A featured entry in the "Deep Seat" series

Collapsing Hip

Usually, a rider is not aware that she is collapsing on one side, but this is a very common problem. Take time to evaluate whether you have even contact with both seat bones. If not, you are in danger of being unseated and of making your horse crooked.


If you pull your shoulder down and the hip up on the same side, you are collapsing your hip. When this occurs, the connection between the seat bone on that side and the horse is not adequate. This posture causes you to be off balance (Illus. 36).

Illus. 36


Dowels — Imagine that there are dowels (very straight sticks) that are attached to your seat bones, and stretch straight up to the top of your shoulders. Think about stretching both sides equally (Illus. 39).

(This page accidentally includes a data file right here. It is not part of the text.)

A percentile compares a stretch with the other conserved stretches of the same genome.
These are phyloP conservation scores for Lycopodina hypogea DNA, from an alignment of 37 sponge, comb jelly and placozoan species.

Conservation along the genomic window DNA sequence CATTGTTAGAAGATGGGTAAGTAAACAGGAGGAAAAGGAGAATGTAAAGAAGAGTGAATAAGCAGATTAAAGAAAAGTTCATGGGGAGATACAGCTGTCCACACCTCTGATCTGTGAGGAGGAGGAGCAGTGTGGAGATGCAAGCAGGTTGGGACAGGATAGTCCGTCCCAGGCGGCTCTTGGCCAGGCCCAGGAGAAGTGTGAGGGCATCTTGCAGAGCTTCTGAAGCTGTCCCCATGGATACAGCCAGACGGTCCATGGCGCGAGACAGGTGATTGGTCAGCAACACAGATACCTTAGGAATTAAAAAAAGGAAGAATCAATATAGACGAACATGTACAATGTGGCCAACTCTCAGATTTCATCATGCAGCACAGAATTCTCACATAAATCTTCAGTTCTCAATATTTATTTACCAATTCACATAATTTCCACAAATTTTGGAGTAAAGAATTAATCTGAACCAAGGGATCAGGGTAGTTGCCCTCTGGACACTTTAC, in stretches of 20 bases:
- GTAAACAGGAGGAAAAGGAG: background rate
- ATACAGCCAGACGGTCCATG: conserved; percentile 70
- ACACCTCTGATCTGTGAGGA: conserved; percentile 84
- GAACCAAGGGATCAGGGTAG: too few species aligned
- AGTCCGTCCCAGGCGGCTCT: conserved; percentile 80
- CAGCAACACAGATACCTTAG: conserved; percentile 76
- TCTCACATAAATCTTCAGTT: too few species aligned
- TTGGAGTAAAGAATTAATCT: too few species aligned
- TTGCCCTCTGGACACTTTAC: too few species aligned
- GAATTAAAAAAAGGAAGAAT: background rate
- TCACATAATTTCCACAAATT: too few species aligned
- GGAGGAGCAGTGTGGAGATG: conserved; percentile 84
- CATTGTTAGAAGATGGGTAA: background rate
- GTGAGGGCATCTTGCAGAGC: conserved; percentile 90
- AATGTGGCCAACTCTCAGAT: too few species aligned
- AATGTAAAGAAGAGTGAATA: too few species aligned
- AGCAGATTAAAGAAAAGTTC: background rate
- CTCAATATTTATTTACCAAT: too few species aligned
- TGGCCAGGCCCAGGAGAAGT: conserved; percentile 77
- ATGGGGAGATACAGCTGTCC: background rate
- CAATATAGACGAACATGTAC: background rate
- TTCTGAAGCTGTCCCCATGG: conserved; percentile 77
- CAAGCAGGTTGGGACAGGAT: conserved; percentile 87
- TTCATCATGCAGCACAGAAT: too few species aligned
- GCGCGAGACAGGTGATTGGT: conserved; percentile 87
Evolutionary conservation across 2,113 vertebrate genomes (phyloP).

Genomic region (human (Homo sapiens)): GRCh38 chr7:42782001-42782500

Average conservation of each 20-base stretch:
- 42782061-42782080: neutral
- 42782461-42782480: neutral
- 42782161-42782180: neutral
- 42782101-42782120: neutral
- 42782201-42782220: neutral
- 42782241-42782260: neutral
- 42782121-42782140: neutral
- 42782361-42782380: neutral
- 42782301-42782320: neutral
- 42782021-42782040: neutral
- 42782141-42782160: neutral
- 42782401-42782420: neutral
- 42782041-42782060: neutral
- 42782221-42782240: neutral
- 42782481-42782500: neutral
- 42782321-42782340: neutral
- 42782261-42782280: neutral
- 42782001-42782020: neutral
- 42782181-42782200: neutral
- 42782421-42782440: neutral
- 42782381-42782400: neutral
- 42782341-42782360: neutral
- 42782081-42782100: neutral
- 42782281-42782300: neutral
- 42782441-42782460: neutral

Ruler — Imagine that a ruler is stretching up into the armpit and down into the hip. The hip and armpit will stretch apart (Illus. 40).

Illus. 40

Balance the bowls
— For this exercise we want you to imagine that your head is a bowl; another bowl resides in your chest and a third bowl in your pelvis. These bowls are filled with water. If the bowls tip to the side, forward, or backward at all, the water will slosh out. Therefore, you must keep the bowels balanced (Illus. 41).

Illus. 41

Debbie Kay Sams

Debbie Kay Sams has written for Practical Horseman, Equine Journal, and Instructor magazines. For many years she has organized and led drill-team riding for all… See Bio

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